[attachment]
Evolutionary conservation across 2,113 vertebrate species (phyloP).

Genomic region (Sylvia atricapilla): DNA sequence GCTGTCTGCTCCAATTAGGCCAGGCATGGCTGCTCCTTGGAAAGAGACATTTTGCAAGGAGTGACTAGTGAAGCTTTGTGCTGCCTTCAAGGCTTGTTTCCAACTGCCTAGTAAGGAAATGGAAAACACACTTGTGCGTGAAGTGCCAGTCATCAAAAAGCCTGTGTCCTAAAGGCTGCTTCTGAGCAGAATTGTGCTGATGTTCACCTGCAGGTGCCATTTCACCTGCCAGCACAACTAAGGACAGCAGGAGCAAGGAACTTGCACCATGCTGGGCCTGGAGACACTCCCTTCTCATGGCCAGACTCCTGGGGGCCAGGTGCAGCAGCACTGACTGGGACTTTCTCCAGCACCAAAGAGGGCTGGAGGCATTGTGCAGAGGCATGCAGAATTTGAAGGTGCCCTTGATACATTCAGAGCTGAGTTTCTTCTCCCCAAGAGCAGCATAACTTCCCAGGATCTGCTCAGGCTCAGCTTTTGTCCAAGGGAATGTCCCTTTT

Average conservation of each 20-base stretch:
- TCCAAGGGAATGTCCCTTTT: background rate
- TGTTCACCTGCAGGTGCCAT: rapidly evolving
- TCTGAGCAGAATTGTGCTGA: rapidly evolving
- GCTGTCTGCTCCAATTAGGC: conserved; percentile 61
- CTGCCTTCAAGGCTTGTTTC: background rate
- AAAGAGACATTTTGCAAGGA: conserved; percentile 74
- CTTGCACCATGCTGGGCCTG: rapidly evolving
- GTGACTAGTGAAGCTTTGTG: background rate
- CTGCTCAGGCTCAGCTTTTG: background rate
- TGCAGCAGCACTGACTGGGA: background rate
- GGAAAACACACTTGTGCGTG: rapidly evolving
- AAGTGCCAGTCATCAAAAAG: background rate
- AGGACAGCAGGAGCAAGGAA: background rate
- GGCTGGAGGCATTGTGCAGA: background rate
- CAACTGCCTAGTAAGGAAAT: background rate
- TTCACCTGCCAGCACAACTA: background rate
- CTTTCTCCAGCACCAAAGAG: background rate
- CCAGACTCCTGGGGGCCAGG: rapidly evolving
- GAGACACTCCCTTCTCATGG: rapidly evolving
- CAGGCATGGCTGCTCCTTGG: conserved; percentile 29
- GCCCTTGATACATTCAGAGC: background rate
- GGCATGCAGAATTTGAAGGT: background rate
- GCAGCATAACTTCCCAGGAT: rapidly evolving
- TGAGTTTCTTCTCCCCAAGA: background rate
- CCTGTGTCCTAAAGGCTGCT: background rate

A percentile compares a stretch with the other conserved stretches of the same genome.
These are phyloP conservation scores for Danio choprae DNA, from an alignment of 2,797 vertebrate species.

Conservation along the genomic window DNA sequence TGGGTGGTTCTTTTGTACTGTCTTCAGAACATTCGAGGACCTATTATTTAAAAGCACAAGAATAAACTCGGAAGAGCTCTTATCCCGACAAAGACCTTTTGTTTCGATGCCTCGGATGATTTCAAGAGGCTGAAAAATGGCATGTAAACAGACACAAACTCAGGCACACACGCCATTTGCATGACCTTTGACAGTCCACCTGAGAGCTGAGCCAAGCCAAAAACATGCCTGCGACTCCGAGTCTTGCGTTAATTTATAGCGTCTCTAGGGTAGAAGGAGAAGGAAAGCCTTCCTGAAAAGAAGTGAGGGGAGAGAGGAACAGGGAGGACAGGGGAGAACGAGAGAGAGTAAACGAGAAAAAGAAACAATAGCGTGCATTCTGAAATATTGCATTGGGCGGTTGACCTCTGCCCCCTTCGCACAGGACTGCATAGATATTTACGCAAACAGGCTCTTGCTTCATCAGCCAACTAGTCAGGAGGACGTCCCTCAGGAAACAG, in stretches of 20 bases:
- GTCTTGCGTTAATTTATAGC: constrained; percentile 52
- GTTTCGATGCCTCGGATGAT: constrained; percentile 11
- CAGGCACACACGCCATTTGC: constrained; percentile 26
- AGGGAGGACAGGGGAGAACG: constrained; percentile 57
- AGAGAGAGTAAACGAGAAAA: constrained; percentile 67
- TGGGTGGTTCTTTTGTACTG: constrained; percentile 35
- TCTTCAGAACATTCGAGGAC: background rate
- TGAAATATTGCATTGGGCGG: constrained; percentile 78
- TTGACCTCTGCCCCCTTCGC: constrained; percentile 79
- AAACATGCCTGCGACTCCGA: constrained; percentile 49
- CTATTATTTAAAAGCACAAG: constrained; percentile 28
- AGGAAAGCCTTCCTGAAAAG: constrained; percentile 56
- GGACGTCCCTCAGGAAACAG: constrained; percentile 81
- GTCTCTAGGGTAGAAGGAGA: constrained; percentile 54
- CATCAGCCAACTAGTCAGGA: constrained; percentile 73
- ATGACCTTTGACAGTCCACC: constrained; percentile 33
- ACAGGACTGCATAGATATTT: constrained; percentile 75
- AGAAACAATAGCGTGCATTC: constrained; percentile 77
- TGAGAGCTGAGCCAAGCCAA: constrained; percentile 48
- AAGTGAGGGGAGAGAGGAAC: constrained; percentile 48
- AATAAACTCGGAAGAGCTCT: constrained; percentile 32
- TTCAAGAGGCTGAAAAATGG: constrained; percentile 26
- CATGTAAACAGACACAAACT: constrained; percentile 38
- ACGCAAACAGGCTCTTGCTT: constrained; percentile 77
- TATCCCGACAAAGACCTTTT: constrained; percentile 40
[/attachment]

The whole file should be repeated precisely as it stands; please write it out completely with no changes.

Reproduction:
Evolutionary conservation across 2,113 vertebrate species (phyloP).

Genomic region (Sylvia atricapilla): DNA sequence GCTGTCTGCTCCAATTAGGCCAGGCATGGCTGCTCCTTGGAAAGAGACATTTTGCAAGGAGTGACTAGTGAAGCTTTGTGCTGCCTTCAAGGCTTGTTTCCAACTGCCTAGTAAGGAAATGGAAAACACACTTGTGCGTGAAGTGCCAGTCATCAAAAAGCCTGTGTCCTAAAGGCTGCTTCTGAGCAGAATTGTGCTGATGTTCACCTGCAGGTGCCATTTCACCTGCCAGCACAACTAAGGACAGCAGGAGCAAGGAACTTGCACCATGCTGGGCCTGGAGACACTCCCTTCTCATGGCCAGACTCCTGGGGGCCAGGTGCAGCAGCACTGACTGGGACTTTCTCCAGCACCAAAGAGGGCTGGAGGCATTGTGCAGAGGCATGCAGAATTTGAAGGTGCCCTTGATACATTCAGAGCTGAGTTTCTTCTCCCCAAGAGCAGCATAACTTCCCAGGATCTGCTCAGGCTCAGCTTTTGTCCAAGGGAATGTCCCTTTT

Average conservation of each 20-base stretch:
- TCCAAGGGAATGTCCCTTTT: background rate
- TGTTCACCTGCAGGTGCCAT: rapidly evolving
- TCTGAGCAGAATTGTGCTGA: rapidly evolving
- GCTGTCTGCTCCAATTAGGC: conserved; percentile 61
- CTGCCTTCAAGGCTTGTTTC: background rate
- AAAGAGACATTTTGCAAGGA: conserved; percentile 74
- CTTGCACCATGCTGGGCCTG: rapidly evolving
- GTGACTAGTGAAGCTTTGTG: background rate
- CTGCTCAGGCTCAGCTTTTG: background rate
- TGCAGCAGCACTGACTGGGA: background rate
- GGAAAACACACTTGTGCGTG: rapidly evolving
- AAGTGCCAGTCATCAAAAAG: background rate
- AGGACAGCAGGAGCAAGGAA: background rate
- GGCTGGAGGCATTGTGCAGA: background rate
- CAACTGCCTAGTAAGGAAAT: background rate
- TTCACCTGCCAGCACAACTA: background rate
- CTTTCTCCAGCACCAAAGAG: background rate
- CCAGACTCCTGGGGGCCAGG: rapidly evolving
- GAGACACTCCCTTCTCATGG: rapidly evolving
- CAGGCATGGCTGCTCCTTGG: conserved; percentile 29
- GCCCTTGATACATTCAGAGC: background rate
- GGCATGCAGAATTTGAAGGT: background rate
- GCAGCATAACTTCCCAGGAT: rapidly evolving
- TGAGTTTCTTCTCCCCAAGA: background rate
- CCTGTGTCCTAAAGGCTGCT: background rate

A percentile compares a stretch with the other conserved stretches of the same genome.
These are phyloP conservation scores for Danio choprae DNA, from an alignment of 2,797 vertebrate species.

Conservation along the genomic window DNA sequence TGGGTGGTTCTTTTGTACTGTCTTCAGAACATTCGAGGACCTATTATTTAAAAGCACAAGAATAAACTCGGAAGAGCTCTTATCCCGACAAAGACCTTTTGTTTCGATGCCTCGGATGATTTCAAGAGGCTGAAAAATGGCATGTAAACAGACACAAACTCAGGCACACACGCCATTTGCATGACCTTTGACAGTCCACCTGAGAGCTGAGCCAAGCCAAAAACATGCCTGCGACTCCGAGTCTTGCGTTAATTTATAGCGTCTCTAGGGTAGAAGGAGAAGGAAAGCCTTCCTGAAAAGAAGTGAGGGGAGAGAGGAACAGGGAGGACAGGGGAGAACGAGAGAGAGTAAACGAGAAAAAGAAACAATAGCGTGCATTCTGAAATATTGCATTGGGCGGTTGACCTCTGCCCCCTTCGCACAGGACTGCATAGATATTTACGCAAACAGGCTCTTGCTTCATCAGCCAACTAGTCAGGAGGACGTCCCTCAGGAAACAG, in stretches of 20 bases:
- GTCTTGCGTTAATTTATAGC: constrained; percentile 52
- GTTTCGATGCCTCGGATGAT: constrained; percentile 11
- CAGGCACACACGCCATTTGC: constrained; percentile 26
- AGGGAGGACAGGGGAGAACG: constrained; percentile 57
- AGAGAGAGTAAACGAGAAAA: constrained; percentile 67
- TGGGTGGTTCTTTTGTACTG: constrained; percentile 35
- TCTTCAGAACATTCGAGGAC: background rate
- TGAAATATTGCATTGGGCGG: constrained; percentile 78
- TTGACCTCTGCCCCCTTCGC: constrained; percentile 79
- AAACATGCCTGCGACTCCGA: constrained; percentile 49
- CTATTATTTAAAAGCACAAG: constrained; percentile 28
- AGGAAAGCCTTCCTGAAAAG: constrained; percentile 56
- GGACGTCCCTCAGGAAACAG: constrained; percentile 81
- GTCTCTAGGGTAGAAGGAGA: constrained; percentile 54
- CATCAGCCAACTAGTCAGGA: constrained; percentile 73
- ATGACCTTTGACAGTCCACC: constrained; percentile 33
- ACAGGACTGCATAGATATTT: constrained; percentile 75
- AGAAACAATAGCGTGCATTC: constrained; percentile 77
- TGAGAGCTGAGCCAAGCCAA: constrained; percentile 48
- AAGTGAGGGGAGAGAGGAAC: constrained; percentile 48
- AATAAACTCGGAAGAGCTCT: constrained; percentile 32
- TTCAAGAGGCTGAAAAATGG: constrained; percentile 26
- CATGTAAACAGACACAAACT: constrained; percentile 38
- ACGCAAACAGGCTCTTGCTT: constrained; percentile 77
- TATCCCGACAAAGACCTTTT: constrained; percentile 40